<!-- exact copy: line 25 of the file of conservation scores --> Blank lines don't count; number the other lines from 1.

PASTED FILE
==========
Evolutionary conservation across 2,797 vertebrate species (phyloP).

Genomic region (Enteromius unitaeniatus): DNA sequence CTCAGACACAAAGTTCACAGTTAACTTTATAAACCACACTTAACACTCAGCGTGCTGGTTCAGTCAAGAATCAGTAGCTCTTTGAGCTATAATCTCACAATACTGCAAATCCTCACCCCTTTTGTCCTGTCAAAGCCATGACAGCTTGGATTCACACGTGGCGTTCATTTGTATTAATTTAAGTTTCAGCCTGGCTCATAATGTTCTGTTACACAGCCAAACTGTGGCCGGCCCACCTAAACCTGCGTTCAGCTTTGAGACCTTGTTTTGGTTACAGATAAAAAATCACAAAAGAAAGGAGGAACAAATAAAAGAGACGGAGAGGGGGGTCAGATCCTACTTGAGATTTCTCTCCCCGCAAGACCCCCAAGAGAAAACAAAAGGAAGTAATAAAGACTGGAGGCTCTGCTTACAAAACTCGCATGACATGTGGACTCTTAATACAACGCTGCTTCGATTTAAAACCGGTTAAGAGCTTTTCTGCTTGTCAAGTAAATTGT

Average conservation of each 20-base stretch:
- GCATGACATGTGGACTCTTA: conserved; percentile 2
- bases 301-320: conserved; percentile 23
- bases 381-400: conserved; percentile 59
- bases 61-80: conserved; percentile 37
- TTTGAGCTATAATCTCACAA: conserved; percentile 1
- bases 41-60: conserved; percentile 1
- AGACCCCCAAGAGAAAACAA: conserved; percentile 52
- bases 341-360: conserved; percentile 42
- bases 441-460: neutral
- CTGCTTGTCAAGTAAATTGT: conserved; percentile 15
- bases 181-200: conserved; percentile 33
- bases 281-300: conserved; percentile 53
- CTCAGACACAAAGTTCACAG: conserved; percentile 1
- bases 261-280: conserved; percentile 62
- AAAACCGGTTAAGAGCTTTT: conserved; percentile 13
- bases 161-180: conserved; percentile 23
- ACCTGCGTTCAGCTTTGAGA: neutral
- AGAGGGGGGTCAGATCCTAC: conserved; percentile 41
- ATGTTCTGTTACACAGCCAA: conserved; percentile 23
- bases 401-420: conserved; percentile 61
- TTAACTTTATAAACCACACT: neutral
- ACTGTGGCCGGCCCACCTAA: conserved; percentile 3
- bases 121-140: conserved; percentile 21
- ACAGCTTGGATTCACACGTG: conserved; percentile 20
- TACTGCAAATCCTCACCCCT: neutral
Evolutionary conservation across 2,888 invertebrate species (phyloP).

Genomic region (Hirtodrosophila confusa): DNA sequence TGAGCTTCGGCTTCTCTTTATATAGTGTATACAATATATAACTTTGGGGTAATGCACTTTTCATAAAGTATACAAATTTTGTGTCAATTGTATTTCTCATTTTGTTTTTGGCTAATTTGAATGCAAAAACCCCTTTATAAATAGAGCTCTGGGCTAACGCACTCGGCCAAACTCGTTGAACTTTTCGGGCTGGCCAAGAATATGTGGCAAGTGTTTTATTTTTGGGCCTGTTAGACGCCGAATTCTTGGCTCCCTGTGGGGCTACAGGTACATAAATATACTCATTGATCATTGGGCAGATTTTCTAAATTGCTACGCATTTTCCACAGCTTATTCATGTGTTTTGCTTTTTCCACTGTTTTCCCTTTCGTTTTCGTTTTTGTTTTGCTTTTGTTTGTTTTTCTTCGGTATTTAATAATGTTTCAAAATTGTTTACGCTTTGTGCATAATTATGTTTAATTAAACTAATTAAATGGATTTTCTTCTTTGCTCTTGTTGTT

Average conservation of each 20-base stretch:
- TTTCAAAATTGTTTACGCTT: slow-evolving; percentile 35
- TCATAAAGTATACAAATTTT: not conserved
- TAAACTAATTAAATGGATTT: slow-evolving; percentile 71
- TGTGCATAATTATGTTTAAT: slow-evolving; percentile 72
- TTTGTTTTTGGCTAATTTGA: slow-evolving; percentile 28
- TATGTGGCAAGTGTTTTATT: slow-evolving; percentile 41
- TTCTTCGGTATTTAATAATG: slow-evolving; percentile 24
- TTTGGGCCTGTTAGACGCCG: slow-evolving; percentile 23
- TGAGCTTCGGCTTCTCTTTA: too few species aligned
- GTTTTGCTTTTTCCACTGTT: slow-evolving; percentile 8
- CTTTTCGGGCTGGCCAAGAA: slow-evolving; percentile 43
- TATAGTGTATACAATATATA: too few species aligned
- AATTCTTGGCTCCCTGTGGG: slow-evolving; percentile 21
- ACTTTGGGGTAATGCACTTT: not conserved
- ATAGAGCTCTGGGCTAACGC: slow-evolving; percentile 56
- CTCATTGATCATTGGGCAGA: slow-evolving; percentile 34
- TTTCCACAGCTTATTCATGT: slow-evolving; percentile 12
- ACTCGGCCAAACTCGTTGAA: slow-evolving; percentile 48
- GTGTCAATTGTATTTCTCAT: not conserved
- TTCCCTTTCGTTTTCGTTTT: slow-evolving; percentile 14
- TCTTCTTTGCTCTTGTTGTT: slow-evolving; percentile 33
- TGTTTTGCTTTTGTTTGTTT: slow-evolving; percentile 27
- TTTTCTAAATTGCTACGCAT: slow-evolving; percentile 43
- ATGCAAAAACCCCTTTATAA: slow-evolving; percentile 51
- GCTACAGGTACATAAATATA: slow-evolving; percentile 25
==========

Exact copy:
- ACTGTGGCCGGCCCACCTAA: conserved; percentile 3